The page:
NEW YORK (TheStreet) -- China's rising labor costs are rising and the era of cheap labor may be a thing of the past. ETFs that stand to benefit include Market Vectors Vietnam (VNM) - Get Report and Claymore/AlphaShares China Small Cap (HAO) - Get Report.

Several factors are combining to lift wages in China. Economic growth remains strong and on Friday, the head of the State Administration of Foreign Exchange said that GDP should grow more than 9% this year. That's slower than the growth in the first half of the year and could present some problems for investors, but it's more than enough to keep wages rising.

The government is focused on building a middle class in China and one way to do that is increase the workers' share of national income. Besides higher wages, the government is undertaking a long-term reform of taxation with an eye on helping workers. For instance, a property tax could come as early as next year in some cities, while resource taxes were introduced earlier this year.

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In and of themselves, these trends tend to bode well for consumers, but not so well for some of the overheated sectors of the economy, such as resources and real estate. Therefore, investors should shy away from ETFs heavily exposed to or affected by these sectors.

Claymore/AlphaShares China Real Estate

(TAO) - Get Report

is directly affected by efforts to cool the property market, while

iShares FTSE/Xinhua China 25

(FXI) - Get Report

may suffer if a slowdown in real estate leads to financial losses for developers and governments.

Banks may be on the hook twice because of their loans to developers and local governments, and real estate sales make up a significant portion of government revenue. A serious slowdown in the property market could trigger a large number of bad loans.

Yesterday, we learned that China plans to stress test its banking system, with a 60% drop in home prices a factor behind the move. This is a sign that the government is serious about curtailing lending and heading off a crisis and it means the property and financial sectors will face serious headwinds going forward.

From the consumers' perspective, however, cheaper housing is a good thing. They can spend less on housing and more on other goods and services. Even without rising wages, lower housing prices would be beneficial. These trends are favorable for consumer stocks, which can be found most abundantly in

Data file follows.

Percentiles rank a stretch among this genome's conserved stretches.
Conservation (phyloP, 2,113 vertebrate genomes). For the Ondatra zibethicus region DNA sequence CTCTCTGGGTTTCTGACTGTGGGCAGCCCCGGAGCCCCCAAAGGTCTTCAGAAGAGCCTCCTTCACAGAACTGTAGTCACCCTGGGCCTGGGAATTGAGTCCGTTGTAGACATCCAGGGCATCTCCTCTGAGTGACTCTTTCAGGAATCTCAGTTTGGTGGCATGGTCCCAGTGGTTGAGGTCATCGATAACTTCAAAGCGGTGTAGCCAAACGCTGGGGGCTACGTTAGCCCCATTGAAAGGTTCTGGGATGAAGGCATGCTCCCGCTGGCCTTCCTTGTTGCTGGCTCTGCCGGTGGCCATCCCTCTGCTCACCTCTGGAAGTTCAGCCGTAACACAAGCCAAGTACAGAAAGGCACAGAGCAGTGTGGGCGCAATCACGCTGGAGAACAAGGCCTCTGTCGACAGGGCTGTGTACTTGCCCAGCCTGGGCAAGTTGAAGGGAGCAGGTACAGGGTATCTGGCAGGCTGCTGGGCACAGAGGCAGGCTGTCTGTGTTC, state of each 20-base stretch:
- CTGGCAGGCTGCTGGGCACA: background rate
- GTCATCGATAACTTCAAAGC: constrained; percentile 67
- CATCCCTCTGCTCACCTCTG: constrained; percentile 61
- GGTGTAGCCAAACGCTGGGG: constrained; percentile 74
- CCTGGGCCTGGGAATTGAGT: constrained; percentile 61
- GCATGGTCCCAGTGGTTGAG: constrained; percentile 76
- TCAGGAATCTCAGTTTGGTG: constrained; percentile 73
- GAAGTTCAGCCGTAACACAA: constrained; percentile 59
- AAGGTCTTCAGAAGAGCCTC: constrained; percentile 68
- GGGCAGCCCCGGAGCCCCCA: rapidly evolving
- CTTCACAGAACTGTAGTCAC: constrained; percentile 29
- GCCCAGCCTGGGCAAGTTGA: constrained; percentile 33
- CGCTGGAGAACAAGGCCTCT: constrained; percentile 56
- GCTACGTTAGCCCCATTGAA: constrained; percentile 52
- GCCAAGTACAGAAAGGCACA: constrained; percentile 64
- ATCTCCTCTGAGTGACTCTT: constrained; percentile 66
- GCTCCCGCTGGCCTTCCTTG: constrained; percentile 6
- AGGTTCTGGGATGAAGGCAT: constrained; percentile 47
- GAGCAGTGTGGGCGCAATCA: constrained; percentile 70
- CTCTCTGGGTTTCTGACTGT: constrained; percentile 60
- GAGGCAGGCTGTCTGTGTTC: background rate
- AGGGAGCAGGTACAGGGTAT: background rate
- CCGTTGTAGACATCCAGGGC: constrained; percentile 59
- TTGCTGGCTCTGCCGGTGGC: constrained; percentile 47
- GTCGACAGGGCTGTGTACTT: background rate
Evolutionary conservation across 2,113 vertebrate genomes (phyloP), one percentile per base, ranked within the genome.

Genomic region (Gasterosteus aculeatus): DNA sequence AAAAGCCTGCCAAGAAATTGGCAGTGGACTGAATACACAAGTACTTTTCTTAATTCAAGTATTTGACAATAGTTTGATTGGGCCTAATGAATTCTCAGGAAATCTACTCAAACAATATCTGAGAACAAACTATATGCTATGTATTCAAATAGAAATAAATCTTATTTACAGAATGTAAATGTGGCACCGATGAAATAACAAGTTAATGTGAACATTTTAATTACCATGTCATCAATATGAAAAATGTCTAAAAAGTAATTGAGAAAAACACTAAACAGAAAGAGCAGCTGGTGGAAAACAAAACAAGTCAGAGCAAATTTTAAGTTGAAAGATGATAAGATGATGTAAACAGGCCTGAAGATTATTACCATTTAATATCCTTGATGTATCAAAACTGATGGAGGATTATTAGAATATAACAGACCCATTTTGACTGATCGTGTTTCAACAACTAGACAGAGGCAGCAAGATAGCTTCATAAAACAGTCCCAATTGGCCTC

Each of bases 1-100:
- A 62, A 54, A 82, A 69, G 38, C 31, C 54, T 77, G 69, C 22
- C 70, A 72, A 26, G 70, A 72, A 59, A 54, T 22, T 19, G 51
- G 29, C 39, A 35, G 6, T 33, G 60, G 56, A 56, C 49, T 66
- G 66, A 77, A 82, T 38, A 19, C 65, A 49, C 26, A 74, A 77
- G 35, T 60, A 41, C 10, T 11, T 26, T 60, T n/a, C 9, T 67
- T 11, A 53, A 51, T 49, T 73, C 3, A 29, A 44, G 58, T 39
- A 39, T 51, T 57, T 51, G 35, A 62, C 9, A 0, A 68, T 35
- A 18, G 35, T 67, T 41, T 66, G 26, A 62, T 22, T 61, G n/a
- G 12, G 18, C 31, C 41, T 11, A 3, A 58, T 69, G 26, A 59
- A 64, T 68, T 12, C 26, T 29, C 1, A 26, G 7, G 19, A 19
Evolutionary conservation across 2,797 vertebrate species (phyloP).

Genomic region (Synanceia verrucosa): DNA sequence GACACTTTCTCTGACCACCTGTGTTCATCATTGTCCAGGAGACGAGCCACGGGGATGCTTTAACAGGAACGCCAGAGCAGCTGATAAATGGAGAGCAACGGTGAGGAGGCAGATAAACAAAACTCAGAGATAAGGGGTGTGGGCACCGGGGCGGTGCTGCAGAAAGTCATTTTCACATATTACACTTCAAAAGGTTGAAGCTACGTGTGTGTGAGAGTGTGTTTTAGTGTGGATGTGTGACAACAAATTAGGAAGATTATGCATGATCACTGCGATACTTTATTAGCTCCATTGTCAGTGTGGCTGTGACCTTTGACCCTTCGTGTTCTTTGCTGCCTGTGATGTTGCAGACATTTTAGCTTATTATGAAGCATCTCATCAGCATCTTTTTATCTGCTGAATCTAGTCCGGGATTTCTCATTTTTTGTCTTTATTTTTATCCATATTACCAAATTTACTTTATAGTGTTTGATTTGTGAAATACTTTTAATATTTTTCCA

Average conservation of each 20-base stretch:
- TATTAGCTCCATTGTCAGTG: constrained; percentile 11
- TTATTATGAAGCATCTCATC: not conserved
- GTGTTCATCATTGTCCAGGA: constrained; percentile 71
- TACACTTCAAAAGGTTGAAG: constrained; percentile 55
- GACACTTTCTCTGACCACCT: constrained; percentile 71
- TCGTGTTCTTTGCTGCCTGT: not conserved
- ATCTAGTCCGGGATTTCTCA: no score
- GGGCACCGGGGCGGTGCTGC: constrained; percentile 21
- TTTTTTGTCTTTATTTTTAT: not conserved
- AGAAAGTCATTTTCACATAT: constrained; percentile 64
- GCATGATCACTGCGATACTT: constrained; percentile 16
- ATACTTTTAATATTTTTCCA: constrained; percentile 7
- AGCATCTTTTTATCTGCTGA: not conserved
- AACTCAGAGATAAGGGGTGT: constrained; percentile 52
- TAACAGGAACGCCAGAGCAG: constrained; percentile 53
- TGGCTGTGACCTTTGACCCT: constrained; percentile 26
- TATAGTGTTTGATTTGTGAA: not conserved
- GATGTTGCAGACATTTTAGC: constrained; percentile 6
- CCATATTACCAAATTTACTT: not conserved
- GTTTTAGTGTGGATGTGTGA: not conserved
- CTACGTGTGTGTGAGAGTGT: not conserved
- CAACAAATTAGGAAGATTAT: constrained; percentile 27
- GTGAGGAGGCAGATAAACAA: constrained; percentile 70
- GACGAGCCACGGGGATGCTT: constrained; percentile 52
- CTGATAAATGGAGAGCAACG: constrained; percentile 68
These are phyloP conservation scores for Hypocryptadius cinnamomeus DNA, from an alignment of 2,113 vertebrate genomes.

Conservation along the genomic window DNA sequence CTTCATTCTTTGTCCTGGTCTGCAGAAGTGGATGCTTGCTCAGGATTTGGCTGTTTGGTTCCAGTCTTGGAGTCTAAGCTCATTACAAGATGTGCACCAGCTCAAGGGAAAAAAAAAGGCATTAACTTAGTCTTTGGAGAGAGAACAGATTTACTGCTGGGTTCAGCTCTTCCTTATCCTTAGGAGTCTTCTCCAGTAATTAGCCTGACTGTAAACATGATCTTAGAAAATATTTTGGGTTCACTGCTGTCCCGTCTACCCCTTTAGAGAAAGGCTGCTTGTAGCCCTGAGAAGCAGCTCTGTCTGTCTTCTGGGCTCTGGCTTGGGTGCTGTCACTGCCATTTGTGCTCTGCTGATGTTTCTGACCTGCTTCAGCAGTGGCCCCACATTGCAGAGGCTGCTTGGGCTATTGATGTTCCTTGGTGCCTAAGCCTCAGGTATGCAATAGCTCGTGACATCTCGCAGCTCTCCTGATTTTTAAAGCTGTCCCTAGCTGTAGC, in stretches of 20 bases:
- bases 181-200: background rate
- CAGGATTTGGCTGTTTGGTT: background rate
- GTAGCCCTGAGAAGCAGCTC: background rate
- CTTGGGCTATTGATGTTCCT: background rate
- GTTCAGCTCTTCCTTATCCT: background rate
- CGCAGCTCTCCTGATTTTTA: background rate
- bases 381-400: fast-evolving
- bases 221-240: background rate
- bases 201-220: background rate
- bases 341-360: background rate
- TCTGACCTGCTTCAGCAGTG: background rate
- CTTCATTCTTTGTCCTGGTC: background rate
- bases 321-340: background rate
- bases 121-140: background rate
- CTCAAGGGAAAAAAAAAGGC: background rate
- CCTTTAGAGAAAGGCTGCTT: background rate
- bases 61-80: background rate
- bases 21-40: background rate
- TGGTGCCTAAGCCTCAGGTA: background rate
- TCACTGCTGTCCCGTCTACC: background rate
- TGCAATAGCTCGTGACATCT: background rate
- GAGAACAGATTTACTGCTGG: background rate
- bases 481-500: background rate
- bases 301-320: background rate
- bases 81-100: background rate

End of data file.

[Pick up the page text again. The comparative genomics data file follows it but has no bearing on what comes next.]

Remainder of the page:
Global X China Consumer ETF

(CHIQ) - Get Report

, or, for a broad ETF with solid exposure, in

Claymore/AlphaShares China Small Cap

(HAO) - Get Report

.

Rising labor costs in China are a sign of economic development and capital accumulation. Factories dependent on low cost labor migrated from Japan to Korea to China as wages increased, and now they're moving on to Vietnam.

Vietnam is following the Chinese model of infrastructure development to support economic development -- and foreign investors are paying attention. Foreign direct investment totaled $9.1 billion this year through July, up nearly 70% over 2010. That's equivalent to roughly 10% of annual GDP.

Some of that investment is likely being made with an eye towards demographics. One reason for China's rising labor costs is that the one-child policy is finally having a major impact on the labor pool.

Young women provided a steady stream of factory workers in China, but the 15- to 19-year-old cohort is about 10% smaller than the 20- to 24- year-old group and the population sex imbalance, an outgrowth of the policy, means the decline in females in this age group is even larger. Looking ahead to 2020 and beyond, the pool of these workers will continue to shrink.

In Vietnam, the demographics are more favorable. The pool of new workers will start to decline in 2020, but it quickly stabilizes. Meanwhile, the demographic "pig in the python," the result of declining fertility following a baby boom, is in the 15-to-30 age bracket. This age group will drive consumption growth for the next 20 years simply through their numbers, let alone extra gains from economic development.

Investors don't need to rush into this market, since this is a long-term story that will take years to unfold. But with a wealthier China to its north, a plan for development and favorable demographics, over the next five to 10 years, Vietnam is likely to be one of the better performing emerging markets.

-- Written by Don Dion in Williamstown, Mass.

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At the time of publication, Dion Money Management was not long any of the funds mentioned.

Don Dion is president and founder of

Dion Money Management

, a fee-based investment advisory firm to affluent individuals, families and nonprofit organizations, where he is responsible for setting investment policy, creating custom portfolios and overseeing the performance of client accounts. Founded in 1996 and based in Williamstown, Mass., Dion Money Management manages assets for clients in 49 states and 11 countries. Dion is a licensed attorney in Massachusetts and Maine and has more than 25 years' experience working in the financial markets, having founded and run two publicly traded companies before establishing Dion Money Management.

Dion also is publisher of the Fidelity Independent Adviser family of newsletters, which provides to a broad range of investors his commentary on the financial markets, with a specific emphasis on mutual funds and exchange-traded funds. With more than 100,000 subscribers in the U.S. and 29 other countries, Fidelity Independent Adviser publishes six monthly newsletters and three weekly newsletters. Its flagship publication, Fidelity Independent Adviser, has been published monthly for 11 years and reaches 40,000 subscribers.